Distant black hole mass measurement demonstrates the potential of GRAVITY+

29 January 2024

Astronomers have, for the first time, made a direct measurement of the mass of a distant black hole, one so far away that light from its surroundings took 11 billion years to reach us. The team, led by Taro Shimizu at the Max Planck Institute for Extraterrestrial Physics in Germany, found the black hole, called J0920, to have a mass of about 320 million times that of the Sun. This achievement, described in a paper published today in Nature, has been made possible thanks to GRAVITY+, a series of ongoing upgrades to ESO’s Very Large Telescope Interferometer (VLTI) and its GRAVITY instrument.

To directly measure the mass of a black hole, astronomers use telescopes to track the movement of gas and stars around it. The faster these move, the more mass is encased within the material’s orbit. This technique has been used to measure the mass of nearby black holes, including the one at the centre of the Milky Way. At very remote distances, however, this motion is extremely hard to observe. This means similar direct measurements of the mass of distant black holes, which provide a window into a period in the history of the Universe when galaxies and black holes were rapidly growing, have not been possible until now.

The direct measurement of J0920’s mass was only possible with the first set of GRAVITY+ improvements. These upgrades have allowed astronomers to observe the faint, distant gas around the black hole with greater accuracy than ever before by using a technique called wide-field, off-axis fringe tracking. Measuring the mass of J0920 accurately is a first step to help astronomers understand how black holes and galaxies grew together at a time when the Universe was only a couple of billion years old and galaxies were still forming. For J0920, the new mass measurement reveals the black hole is about four times less massive than expected given the mass of its host galaxy; this indicates a delay in the growth of the black hole compared to the surrounding galaxy.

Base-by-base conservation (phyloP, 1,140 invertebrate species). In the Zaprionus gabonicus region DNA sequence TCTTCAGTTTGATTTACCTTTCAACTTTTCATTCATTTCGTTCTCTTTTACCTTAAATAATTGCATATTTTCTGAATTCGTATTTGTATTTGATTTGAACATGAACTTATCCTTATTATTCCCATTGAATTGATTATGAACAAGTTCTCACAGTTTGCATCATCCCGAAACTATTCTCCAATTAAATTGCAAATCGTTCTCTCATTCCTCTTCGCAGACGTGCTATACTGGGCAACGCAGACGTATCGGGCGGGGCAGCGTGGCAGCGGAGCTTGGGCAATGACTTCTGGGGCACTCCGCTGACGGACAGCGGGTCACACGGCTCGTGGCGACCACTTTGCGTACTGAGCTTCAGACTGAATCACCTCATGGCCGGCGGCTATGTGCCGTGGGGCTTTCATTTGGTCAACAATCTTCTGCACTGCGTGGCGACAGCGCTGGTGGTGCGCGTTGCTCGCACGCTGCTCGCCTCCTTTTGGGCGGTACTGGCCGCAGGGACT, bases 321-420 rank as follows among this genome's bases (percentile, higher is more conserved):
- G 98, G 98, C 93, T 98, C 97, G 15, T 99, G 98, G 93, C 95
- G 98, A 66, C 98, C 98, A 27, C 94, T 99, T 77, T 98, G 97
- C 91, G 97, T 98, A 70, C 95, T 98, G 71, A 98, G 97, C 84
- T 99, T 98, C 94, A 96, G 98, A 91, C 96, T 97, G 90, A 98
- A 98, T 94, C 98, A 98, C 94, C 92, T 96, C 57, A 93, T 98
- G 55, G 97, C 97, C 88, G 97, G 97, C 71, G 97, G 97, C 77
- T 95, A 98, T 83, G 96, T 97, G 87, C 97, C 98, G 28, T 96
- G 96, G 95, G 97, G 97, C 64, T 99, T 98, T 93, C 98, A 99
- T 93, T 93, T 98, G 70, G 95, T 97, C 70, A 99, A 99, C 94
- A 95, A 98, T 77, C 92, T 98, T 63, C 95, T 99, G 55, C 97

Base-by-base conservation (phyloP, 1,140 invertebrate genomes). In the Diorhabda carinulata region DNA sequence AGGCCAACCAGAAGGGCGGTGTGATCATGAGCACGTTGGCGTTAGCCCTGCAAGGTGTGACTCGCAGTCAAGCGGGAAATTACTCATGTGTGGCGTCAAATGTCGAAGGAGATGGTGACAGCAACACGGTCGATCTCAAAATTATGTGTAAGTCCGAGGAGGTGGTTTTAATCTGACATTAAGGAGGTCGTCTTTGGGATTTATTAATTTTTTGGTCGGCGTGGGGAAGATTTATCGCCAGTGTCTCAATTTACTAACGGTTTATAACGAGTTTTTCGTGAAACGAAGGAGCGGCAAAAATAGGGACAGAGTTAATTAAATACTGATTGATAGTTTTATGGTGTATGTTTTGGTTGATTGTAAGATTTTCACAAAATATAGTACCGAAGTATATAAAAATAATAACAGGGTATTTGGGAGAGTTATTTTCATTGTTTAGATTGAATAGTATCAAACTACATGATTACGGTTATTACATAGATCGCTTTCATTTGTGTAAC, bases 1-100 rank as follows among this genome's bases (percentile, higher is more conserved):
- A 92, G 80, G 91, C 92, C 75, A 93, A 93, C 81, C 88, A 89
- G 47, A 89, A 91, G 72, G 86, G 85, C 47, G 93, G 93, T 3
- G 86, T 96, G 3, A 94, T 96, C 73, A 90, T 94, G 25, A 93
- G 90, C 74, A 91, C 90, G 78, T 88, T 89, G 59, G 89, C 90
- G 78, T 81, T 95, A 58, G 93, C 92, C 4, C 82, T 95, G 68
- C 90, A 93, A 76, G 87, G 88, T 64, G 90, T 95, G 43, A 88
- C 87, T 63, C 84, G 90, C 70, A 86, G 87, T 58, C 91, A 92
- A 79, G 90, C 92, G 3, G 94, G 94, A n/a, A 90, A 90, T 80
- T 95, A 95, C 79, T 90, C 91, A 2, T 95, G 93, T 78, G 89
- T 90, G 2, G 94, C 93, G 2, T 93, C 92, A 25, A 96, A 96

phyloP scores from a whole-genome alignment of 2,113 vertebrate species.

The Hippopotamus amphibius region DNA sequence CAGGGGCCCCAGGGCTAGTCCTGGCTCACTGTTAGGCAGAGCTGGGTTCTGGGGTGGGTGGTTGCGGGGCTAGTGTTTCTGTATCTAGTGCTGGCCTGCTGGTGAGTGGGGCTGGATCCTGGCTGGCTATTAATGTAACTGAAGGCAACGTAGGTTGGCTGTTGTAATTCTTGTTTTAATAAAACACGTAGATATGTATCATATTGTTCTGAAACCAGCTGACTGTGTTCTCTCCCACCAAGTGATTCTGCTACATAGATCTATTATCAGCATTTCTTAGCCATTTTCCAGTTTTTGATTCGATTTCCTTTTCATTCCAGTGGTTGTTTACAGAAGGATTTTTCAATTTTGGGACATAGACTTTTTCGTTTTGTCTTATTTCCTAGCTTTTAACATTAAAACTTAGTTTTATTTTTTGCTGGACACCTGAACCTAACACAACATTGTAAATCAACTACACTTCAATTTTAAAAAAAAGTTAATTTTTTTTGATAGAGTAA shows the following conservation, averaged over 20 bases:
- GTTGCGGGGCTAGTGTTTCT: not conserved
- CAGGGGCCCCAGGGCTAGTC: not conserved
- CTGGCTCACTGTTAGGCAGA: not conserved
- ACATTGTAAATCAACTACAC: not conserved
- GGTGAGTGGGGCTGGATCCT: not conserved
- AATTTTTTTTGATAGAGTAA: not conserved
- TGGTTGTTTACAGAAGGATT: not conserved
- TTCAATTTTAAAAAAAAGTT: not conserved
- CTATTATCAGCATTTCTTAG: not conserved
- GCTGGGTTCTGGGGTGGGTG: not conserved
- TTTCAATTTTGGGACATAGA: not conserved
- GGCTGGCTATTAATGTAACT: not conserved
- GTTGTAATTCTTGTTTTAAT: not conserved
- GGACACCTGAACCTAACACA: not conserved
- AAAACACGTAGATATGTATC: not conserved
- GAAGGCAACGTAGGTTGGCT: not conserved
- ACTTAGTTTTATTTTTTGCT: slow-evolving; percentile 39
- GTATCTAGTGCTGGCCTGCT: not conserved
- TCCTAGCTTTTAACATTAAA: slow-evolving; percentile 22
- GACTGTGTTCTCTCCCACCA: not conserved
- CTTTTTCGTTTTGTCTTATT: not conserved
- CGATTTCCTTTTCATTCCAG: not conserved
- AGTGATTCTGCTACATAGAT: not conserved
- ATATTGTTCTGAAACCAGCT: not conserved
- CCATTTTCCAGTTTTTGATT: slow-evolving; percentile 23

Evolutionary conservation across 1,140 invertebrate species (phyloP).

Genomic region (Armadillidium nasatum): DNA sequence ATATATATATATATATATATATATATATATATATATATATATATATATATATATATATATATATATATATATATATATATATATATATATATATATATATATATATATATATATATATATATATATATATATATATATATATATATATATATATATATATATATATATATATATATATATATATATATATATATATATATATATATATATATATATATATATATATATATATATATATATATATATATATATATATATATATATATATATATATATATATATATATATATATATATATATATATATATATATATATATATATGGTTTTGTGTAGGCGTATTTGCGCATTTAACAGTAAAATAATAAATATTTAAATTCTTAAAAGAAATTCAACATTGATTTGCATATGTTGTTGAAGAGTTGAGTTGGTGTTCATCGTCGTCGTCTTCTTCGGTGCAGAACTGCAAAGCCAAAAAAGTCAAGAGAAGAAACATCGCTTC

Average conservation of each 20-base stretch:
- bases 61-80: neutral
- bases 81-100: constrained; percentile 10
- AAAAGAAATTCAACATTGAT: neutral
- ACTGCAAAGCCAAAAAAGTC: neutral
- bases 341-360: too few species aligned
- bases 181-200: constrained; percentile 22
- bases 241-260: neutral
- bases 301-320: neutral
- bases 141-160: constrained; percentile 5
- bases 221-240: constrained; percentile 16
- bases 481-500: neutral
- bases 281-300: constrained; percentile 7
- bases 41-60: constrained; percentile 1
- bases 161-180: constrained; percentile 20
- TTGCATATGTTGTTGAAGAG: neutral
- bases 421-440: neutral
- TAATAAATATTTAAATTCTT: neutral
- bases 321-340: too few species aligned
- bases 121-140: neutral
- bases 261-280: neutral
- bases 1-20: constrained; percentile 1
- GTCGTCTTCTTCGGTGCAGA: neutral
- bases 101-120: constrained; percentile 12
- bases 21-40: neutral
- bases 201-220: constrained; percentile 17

GRAVITY+ uses interferometry to combine the light arriving at the four 8-metre Unit Telescopes (UTs) that are part of VLTI. Once completed, it will include upgraded adaptive optics technology that will enable better correction of the blur caused by the Earth’s atmosphere and improve the contrast of observations. GRAVITY+ will also implement one new laser guide star on each of UT1-3, and will make use of one of the lasers currently installed on UT4, to observe fainter and more distant objects than currently possible.

The upgrades to GRAVITY+ are being implemented incrementally, to ensure that there are limited disruptions to the scientific operations of the VLTI. This also allows for astronomers to continually test the performance of GRAVITY+ as it comes online. The full set of upgrades is anticipated to be completed in 2025. The new features will benefit all present and future VLTI instruments and the scientists who use them.

More Information

This research was presented in a paper to appear in Nature titled “A dynamical measurement of the supermassive black hole mass in a quasar 11 billion years ago”.